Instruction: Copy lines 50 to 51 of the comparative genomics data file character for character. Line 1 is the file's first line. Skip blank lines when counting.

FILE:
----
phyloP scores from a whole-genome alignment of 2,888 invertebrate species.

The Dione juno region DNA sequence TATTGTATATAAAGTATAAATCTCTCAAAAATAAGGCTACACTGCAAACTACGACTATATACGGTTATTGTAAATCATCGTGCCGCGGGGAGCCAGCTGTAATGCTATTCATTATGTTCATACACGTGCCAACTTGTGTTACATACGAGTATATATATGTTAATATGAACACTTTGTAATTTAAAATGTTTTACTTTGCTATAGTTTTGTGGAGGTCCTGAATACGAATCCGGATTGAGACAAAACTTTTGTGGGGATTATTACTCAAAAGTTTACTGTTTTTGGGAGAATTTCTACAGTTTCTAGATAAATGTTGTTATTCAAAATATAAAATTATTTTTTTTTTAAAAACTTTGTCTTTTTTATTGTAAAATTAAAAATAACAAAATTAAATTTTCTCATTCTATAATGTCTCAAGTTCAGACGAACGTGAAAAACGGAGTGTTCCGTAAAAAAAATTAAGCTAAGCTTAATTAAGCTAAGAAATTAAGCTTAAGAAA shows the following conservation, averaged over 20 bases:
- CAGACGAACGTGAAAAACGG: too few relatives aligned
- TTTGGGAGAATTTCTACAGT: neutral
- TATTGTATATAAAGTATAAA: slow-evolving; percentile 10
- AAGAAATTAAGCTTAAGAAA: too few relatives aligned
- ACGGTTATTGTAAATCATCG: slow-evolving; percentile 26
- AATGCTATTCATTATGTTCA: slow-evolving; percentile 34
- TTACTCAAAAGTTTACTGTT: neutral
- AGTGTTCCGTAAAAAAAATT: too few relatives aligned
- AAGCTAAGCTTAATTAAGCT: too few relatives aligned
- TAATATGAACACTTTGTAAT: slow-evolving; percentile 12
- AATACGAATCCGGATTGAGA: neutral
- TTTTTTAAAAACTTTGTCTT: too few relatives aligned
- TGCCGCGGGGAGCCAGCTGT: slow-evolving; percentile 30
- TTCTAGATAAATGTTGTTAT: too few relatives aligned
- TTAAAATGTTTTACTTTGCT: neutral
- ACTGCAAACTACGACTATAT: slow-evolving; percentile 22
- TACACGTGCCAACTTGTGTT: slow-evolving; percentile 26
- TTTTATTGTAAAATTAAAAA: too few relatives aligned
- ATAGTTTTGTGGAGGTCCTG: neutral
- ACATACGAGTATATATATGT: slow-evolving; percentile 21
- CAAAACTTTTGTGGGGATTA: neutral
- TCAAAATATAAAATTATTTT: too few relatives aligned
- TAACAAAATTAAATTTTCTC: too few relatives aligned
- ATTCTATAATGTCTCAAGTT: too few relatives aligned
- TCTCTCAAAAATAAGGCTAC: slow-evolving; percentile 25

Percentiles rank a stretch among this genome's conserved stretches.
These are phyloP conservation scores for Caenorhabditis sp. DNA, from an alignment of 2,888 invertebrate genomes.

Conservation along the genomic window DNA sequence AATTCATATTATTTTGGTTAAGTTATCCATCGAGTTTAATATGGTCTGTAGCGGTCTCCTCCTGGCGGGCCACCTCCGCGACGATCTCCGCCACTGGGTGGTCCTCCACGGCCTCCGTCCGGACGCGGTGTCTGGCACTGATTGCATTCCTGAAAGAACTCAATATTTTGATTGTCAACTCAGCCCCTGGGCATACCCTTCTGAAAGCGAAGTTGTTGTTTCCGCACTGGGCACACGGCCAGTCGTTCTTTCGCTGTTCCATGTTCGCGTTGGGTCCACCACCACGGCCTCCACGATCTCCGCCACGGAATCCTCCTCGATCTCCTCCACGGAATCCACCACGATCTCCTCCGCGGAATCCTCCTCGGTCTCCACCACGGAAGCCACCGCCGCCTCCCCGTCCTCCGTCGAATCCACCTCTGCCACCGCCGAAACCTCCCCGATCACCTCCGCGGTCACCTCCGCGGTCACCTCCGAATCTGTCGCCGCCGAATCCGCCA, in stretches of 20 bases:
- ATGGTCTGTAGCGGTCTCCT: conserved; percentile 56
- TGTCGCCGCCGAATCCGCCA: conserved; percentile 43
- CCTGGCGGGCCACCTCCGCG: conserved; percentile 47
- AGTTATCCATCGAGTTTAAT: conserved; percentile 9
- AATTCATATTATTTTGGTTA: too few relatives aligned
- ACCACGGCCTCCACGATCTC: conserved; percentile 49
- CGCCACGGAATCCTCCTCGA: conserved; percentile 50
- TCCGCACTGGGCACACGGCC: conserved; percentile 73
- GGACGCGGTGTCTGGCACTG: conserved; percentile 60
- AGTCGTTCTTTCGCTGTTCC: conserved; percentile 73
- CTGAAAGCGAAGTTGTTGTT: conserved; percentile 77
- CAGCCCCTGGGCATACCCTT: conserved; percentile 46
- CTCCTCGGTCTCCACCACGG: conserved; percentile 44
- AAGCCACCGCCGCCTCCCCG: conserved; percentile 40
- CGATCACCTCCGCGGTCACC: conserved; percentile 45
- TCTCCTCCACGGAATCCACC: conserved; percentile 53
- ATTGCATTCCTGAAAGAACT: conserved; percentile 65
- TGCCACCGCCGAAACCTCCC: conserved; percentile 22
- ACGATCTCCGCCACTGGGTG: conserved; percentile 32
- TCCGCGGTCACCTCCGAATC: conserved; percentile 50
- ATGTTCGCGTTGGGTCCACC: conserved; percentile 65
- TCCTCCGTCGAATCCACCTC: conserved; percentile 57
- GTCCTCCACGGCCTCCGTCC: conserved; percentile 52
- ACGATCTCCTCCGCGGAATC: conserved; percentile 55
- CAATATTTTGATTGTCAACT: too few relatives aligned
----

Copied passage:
- TCCGCGGTCACCTCCGAATC: conserved; percentile 50
- ATGTTCGCGTTGGGTCCACC: conserved; percentile 65